The court based the adjudication as to the title to the real property owned by Sarah C. Dailey at the time of her death upon the expressed consent of her administrator. Under the law, an administrator has no inherent interest in, title to, or control over the realty of his intestate. Speed v. Perry, 167 N.C. 122" court="N.C." date_filed="1914-10-21" href="https://app.midpage.ai/document/speed-v--perry-3670015?utm_source=webapp" opinion_id="3670015">167 N.C. 122, 83 S.E. 176; Floyd v. Herring, 64 N.C. 409" court="N.C." date_filed="1870-06-05" href="https://app.midpage.ai/document/floyd-v--herring-3678728?utm_source=webapp" opinion_id="3678728">64 N.C. 409. This being so, the administrator of Sarah C. Dailey had no authority to consent to such adjudication, and such adjudication is a nullity.

The legal standing of the plaintiffs is not a whit bettered by an acceptance of the view that the adjudication as to the title to the land left by the decedent was made in the action brought by the University in which the heirs were served with summons by publication.

The judgment containing the adjudication is not a decree on the merits. It is simply a consent judgment embodying a compromise effected by the University, Edith L. Stalker, and the administrator without the assent of the heirs of Sarah C. Dailey. The judgment is, therefore, merely a contract between the University, Edith L. Stalker, and the administrator entered upon the records of the court with its approval. Lee v. Rhodes, 227 N.C. 240" court="N.C." date_filed="1947-03-19" href="https://app.midpage.ai/document/lee-v--rhodes-3671888?utm_source=webapp" opinion_id="3671888">227 N.C. 240, 41 S.E.2d 747.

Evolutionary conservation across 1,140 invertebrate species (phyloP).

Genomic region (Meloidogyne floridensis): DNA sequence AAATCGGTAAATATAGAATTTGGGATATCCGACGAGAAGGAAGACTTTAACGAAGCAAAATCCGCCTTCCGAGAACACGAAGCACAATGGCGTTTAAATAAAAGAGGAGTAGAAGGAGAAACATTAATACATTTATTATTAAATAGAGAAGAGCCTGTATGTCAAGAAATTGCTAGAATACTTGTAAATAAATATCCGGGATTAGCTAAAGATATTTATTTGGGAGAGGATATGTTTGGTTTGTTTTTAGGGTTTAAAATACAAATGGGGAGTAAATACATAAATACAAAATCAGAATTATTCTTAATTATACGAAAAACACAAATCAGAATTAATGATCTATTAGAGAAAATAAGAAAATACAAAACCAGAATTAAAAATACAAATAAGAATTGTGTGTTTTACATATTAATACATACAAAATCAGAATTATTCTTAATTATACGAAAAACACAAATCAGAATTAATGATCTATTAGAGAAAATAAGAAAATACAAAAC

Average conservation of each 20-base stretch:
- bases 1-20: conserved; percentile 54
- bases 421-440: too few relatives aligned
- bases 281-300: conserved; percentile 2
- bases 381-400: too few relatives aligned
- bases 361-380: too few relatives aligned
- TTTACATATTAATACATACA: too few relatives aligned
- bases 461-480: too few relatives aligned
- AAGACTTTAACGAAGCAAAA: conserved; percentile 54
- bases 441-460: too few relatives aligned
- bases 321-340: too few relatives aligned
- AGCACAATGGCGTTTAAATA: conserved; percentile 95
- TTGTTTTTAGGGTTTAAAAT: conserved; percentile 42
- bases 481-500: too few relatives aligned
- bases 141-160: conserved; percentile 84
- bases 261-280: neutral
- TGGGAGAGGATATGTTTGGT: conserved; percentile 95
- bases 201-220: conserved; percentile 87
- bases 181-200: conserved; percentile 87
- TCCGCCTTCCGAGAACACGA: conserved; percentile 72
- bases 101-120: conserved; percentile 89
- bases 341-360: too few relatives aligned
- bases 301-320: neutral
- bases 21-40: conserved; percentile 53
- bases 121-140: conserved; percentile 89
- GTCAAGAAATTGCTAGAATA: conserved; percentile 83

Since they were not parties to the contract and did not consent to the judgment, the heirs of Sarah C. Dailey are not bound by the judgment even if they were parties to the action in which it was entered. Town of Bath v. Norman, 226 N.C. 502" court="N.C." date_filed="1946-09-18" href="https://app.midpage.ai/document/town-of-bath-v-norman-3660771?utm_source=webapp" opinion_id="3660771">226 N.C. 502, 39 S.E.2d 363; King v. King, 225 N.C. 639" court="N.C." date_filed="1945-11-28" href="https://app.midpage.ai/document/king-v--king-3672157?utm_source=webapp" opinion_id="3672157">225 N.C. 639, 35 S.E.2d 893; Rodriguez v. Rodriguez, 224 N.C. 275" court="N.C." date_filed="1944-05-03" href="https://app.midpage.ai/document/rodriguez-v--rodriguez-3662274?utm_source=webapp" opinion_id="3662274">224 N.C. 275, 29 S.E.2d 901; Deitz v. Bolch, 209 N.C. 202, 183 S.E. 384.

For the reasons given, the deed from the plaintiffs to the defendant Clarence Newman did not vest in the latter "a marketable and indefeasible title" to the land owned by Sarah C. Dailey at the time of her death. The judgment to the contrary is

Reversed.